where co is the initial polyphenol concentration in the reaction solution. In the first experiment, the initial concentration of quercetin derivatives was 25 mg/L. In the second experiment, the adsorption of quercetin derivatives was measured for additional concentrations 50, 75, 100, and 150 mg/L in the same experimental conditions, for 16 h, to get the data to be analyzed with isotherm equations.

2.4. The Conservation of Mass

The experimental data qe and ce will be presented in qe vs ce diagrams and then modeled with adsorption isotherms. For these diagrams, it is important to explain the implications of the conservation of mass. The expressions (1) and (2) arise as expressions of the conservation of mass: namely, the initial concentration c 0 is the sum of the amount adsorbed ( c b l a n k c ) (providing q e ) and the amount not adsorbed [ c 0 ( c b l a n k c ) ] (providing c e ). In other words, for initial co, the higher the amount of adsorbed compound is (qe), the lower is the amount of un-adsorbed compound (ce). And vice versa. And their sum must always be the co. The consequence of this mass constraint is that, for each initial concentration c 0 , the data points ( c e , q e ) lay exactly on a line of slope -1/γaVm in qe vs. ce diagram. This is a slope of –1, (that is, a line of slope –45 degrees) if we were to use the units of mass (in mg) for both. In other words, for each initial concentration, the data lay on a diagonal line, and not the vertical line. This fact is important in further explanation of the novel methodology for modeling the adsorption data.

2.5. Adsorption Isotherms and Data Modeling

The experimental data (ce (mg) vs. qe (mg/mg β-glucan)) were modeled with Langmuir, Dubinin-Radushkevich and Hill adsorption isotherms [18,19,26,27,28,29] using non-linear regression, improved non-linear regression, and linear regression.

2.5.1. Non-Linear Regression

Langmuir adsorption isotherm:
q e = q m K L c e 1 + K L c e
Dubinin-Radushkevich adsorption isotherm:
q e = q s e x p ( β ε 2 )
ε = R T ln ( c s c e )
E = 1 2 β
Dubinin-Radushkevich becomes:
q e = q s e x p ( β R 2 T 2 ( l n c s c e ) 2 )
Hill adsorption isotherm:
q e = q m c e n H K D + c e n H
where KL is the Langmuir equilibrium constant of adsorption (1/mg) or apparent affinity constant, qm is the theoretical maximum adsorption capacity of β-glucan (mg/mg), qs is the theoretical isotherm saturation capacity (mg/mg), β is a constant related to the adsorption capacity (mol2/J2), ε is Polanyi potential (J/mol), R is the gas constant (8.314 J/mol K), T is the temperature (K), E is the adsorption mean free energy (J/mol), cs is the theoretical saturation concentration or solubility (mg), nH is the Hill cooperativity coefficient of the binding interaction, and KD is the Hill constant (mg)nH.
The parameters from the two-parameter Langmuir isotherm determined by the regression are qm and KL. Dubinin Radushkevich is a three-parameter isotherm and the parameters that could be determined are qs, β, and cs. The cs represents the theoretical saturation capacity, so it should be large than the largest observed ce. A convenient constraint value for these data is that it not be smaller than 0.1 mg. With this constraint the non-linear least squares solutions occurred at this value. An equivalent result is obtained by fixing the cs value at the level of 0.1 mg. A least squares value of cs near 0.1 mg occurred automatically for the quercetine-3-rhamoside data, so no constraint was found to be needed in that case. Along with the cs value, we determined qs and β. From β, the energy E was calculated. Altogether, the reported parameters of the Dubinin-Radushkevich isotherm are cs, qs and E. The parameters for the three-parameter Hills model are qm, nH and KD. An approximate least squares values of the Hills constant KD was found at the level 0.0001 for quercetin-3-galactoside and quercetin-3-glucoside (smaller KD values that show potential insignificant improvement were numerically unstable, so we chose the indicated level). The stable least squares value of KD was 0.033 for quercetin-3-rhamnoside. Along with KD, we determined and reported the two additional Hill parameters qm and nH.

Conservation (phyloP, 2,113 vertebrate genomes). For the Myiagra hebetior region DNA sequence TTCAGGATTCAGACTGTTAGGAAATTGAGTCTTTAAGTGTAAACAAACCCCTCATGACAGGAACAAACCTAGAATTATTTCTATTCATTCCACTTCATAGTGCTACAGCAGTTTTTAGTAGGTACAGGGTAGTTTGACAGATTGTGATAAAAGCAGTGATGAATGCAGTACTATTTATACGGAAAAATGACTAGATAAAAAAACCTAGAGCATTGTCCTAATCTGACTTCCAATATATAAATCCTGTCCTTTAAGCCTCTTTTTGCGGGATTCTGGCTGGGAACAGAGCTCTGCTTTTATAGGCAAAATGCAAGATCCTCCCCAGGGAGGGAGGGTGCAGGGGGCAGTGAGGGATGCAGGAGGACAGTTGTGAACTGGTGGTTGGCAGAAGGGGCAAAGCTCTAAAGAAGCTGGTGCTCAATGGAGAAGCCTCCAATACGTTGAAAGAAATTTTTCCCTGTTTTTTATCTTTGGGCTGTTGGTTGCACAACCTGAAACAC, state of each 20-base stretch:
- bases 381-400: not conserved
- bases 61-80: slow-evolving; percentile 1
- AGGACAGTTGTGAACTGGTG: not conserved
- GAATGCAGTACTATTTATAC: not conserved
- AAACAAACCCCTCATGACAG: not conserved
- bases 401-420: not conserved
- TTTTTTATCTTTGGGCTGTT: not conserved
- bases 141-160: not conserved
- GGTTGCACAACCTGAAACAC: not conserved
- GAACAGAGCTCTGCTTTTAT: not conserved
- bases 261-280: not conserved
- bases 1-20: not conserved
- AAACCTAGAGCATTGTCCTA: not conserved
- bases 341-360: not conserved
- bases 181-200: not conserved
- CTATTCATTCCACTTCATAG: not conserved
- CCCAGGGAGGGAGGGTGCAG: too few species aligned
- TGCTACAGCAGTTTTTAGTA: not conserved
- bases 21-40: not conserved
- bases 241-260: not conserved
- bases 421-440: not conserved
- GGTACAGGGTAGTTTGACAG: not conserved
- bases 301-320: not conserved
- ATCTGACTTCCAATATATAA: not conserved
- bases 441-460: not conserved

2.5.2. Improved Non-Linear Regression

The experimental data (ce vs. qe) were analyzed also with improved non-linear regression. To explain the potential need for this improvement let’s contrast the situation with that of traditional least squares curve fitting. Traditional non-linear least square is appropriate for response models in which the y values are measured values of a parameterized function of the corresponding input value x. For each set value of x, the response y is measured multiple times, with some potential variability around the unknown function value. The values for multiple measurements of y at the input value x follow a vertical line in the y vs x diagram. For the curve determination with non-linear regression, the square of the vertical residual between the measured y and the functional value y is summed, and minimized as a function of the parameters. In these models, the error is independent of the input value x.
Adsorption isotherm curve fitting is distinct from this situation. In isotherm diagrams, the response value y vs input value x may be thought of via the qe vs. ce diagrams. However, in fact, both qe and ce are measured/calculated as responses to the initial concentration co. If we have multiple measurement for one initial co, the line of multiple qe in the diagram will be the diagonal line due to the conservation of mass, as explained earlier. It is this constraint from the conservation of mass relationship, along with the structure of variability it induces (perfectly negative correlation between ce and qe), that can necessitate the need for improvements on the traditional least squares procedure. If we fit the curve through those data that are shown in the diagonal line, these is a unique crossing point of the diagonal with the curve. For precise curve determination that respects the mass constraint, the appropriate square of residuals between measured qe and curve qe at that crossing point should be determined. Minimizing the sum of squares of this error is what is sought to be achieved by the improved non-linear adsorption fitting program. Properties of this improved regression are discussed further in the results section.